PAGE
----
BRYAN, Texas (Fox 44) — Governor Greg Abbott appointed one of Bryan ISD’s interpreters to be on the board for the Texas School for the Deaf.

Kathy Sellers’s goal is to advocate and break the stigma that it’s a disability and “deaf can’t”. She wants deaf to be the norm just as hearing is. This opportunity will allow her to learn more so she can give more.

“I was speechless,” Kathy Sellers said. “I knew that it was in the works and maybe, but I thought someone else would probably be nominated. I was just honored to have had my name mentioned and having this appointment.”

Interpreting and serving the Deaf community is not something Sellers was seeking. Instead, it found her after her children were born deaf.

“People always ask, would you change the situations for your children, and I say no,” Sellers said.

Her first son was legally deaf but with hearing aids, he could hear. Her third son was completely deaf with no hearing whatsoever. That’s when the doors opened up for her.

“I do my job based on what I hope interpreters did for my kids,” Sellers said.

She went to the interpreter program at MCC in Waco, and different schools wanted her to come work for them.

“I figured, well, if I take the interpreting degree, then I can just learn everything from all facets,” Sellers said. “But I never intended for it to turn into a job for me.”

Sellers took one of those jobs, and her eyes were opened even more.

“I found out there was a whole Deaf world out there, Deaf culture,” Sellers said.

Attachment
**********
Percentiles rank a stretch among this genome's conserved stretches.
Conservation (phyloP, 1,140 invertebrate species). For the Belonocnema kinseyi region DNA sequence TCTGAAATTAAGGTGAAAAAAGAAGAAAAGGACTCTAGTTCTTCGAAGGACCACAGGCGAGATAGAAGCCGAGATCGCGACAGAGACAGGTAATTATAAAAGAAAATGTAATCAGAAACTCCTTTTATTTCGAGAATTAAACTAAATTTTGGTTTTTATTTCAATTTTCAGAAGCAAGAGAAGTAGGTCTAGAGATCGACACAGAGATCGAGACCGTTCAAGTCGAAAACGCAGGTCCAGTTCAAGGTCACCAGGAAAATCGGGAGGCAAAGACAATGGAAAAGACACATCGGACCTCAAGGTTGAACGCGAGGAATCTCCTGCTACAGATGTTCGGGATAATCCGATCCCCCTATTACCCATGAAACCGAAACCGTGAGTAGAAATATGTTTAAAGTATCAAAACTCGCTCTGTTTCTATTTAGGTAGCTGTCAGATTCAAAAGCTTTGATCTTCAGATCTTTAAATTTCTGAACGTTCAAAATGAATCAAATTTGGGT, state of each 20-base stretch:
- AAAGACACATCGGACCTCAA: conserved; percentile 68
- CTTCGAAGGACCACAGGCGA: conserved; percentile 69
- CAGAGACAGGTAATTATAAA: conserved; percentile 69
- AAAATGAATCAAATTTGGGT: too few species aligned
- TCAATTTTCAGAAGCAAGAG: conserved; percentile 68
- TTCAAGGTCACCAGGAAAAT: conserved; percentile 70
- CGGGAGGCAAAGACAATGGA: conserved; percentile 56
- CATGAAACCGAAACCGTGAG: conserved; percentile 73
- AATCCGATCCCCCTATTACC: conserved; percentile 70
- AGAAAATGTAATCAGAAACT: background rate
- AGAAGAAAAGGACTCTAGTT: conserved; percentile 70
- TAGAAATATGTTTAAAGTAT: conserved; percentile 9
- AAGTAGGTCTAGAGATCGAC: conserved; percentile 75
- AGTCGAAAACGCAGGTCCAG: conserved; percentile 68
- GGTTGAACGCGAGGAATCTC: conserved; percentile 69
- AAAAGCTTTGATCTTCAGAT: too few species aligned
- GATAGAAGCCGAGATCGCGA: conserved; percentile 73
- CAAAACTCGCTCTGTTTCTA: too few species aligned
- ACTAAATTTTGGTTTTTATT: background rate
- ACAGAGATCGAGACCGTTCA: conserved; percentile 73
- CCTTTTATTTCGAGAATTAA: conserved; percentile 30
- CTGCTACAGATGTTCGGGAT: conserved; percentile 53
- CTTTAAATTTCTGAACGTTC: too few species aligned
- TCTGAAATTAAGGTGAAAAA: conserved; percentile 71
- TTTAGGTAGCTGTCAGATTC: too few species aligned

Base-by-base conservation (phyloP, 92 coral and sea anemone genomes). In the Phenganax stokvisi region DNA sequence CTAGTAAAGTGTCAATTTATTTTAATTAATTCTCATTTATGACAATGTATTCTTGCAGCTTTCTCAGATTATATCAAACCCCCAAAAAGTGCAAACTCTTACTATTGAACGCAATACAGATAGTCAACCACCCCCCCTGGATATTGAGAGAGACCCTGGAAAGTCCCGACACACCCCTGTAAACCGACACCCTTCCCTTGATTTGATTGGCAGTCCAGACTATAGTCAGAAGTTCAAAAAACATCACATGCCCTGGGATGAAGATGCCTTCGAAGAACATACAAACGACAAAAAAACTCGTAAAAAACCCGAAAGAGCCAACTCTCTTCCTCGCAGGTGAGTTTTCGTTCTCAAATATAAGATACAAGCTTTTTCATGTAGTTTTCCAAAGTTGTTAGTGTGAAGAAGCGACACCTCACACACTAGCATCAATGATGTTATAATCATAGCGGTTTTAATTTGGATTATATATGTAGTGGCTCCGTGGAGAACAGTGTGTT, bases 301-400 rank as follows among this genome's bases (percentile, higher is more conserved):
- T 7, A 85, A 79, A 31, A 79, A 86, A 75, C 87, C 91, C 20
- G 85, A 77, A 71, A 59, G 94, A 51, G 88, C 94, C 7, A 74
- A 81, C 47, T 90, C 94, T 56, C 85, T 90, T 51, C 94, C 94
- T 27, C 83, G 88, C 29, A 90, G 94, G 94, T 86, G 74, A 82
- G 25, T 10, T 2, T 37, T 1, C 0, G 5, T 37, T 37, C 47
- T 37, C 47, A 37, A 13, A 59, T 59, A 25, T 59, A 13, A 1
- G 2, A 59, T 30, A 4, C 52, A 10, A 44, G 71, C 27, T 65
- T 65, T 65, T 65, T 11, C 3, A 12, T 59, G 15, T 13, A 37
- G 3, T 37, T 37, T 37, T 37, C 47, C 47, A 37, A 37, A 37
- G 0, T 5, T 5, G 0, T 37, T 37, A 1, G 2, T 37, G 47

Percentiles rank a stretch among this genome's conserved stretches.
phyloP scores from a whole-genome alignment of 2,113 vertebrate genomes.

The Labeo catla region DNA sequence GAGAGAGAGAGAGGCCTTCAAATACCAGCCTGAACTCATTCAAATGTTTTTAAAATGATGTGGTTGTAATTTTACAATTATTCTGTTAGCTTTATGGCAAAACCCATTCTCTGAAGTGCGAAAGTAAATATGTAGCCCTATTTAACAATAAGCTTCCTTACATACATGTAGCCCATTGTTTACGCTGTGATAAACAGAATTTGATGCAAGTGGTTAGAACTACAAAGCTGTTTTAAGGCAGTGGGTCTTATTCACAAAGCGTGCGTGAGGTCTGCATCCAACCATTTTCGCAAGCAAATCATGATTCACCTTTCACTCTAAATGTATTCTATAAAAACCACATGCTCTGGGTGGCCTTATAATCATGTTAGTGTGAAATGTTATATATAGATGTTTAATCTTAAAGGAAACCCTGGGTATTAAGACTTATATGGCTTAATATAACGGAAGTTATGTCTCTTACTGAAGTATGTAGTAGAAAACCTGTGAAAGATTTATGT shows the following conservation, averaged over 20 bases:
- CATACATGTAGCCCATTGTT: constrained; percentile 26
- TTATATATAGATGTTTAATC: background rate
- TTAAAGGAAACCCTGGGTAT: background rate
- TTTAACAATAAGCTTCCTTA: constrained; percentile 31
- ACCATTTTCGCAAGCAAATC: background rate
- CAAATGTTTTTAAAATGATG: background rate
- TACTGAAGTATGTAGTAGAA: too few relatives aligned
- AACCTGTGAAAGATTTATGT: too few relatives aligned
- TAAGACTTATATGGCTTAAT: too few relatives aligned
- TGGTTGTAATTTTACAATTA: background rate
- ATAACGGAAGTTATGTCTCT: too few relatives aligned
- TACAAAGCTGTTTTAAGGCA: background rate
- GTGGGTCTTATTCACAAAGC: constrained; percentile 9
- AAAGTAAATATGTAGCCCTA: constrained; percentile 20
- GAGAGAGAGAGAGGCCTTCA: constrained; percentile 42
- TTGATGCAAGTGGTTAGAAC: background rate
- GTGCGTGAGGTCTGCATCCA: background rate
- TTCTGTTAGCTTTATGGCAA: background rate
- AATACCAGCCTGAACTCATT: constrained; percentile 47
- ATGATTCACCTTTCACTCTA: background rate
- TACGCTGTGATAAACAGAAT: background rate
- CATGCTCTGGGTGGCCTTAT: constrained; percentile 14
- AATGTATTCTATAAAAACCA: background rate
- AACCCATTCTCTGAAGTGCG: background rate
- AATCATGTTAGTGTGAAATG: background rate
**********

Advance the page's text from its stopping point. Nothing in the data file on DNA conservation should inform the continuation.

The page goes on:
She says people don’t understand deaf.

“There’s a lot of stigma behind it that they can’t learn anything, and they can’t, they can’t, they can’t,” Sellers said. “And I’ve always told them that they were not the disabled ones. The disabled ones were the ones that couldn’t communicate with them.”

This is something she never imagined, and she wouldn’t have gotten here if it weren’t for her team.

“I will be able to learn more about how we can break through that barrier and make everything equal access for all deaf.”

She says the deaf treasure ASL, they have their own community, and their own culture.

“Deaf can do anything a hearing person can do,” Sellers said. “Like I said before, I would love for it to just be a normal thing for a deaf person to be in the world along with hearing and not have a division there.”

The governing board for the Texas School for the Deaf oversees the provision of all schools for deaf services and is responsible for budget preparation, policy adoption, and the appointment of the superintendent.
The programs there also extend out to other deaf children all across Texas.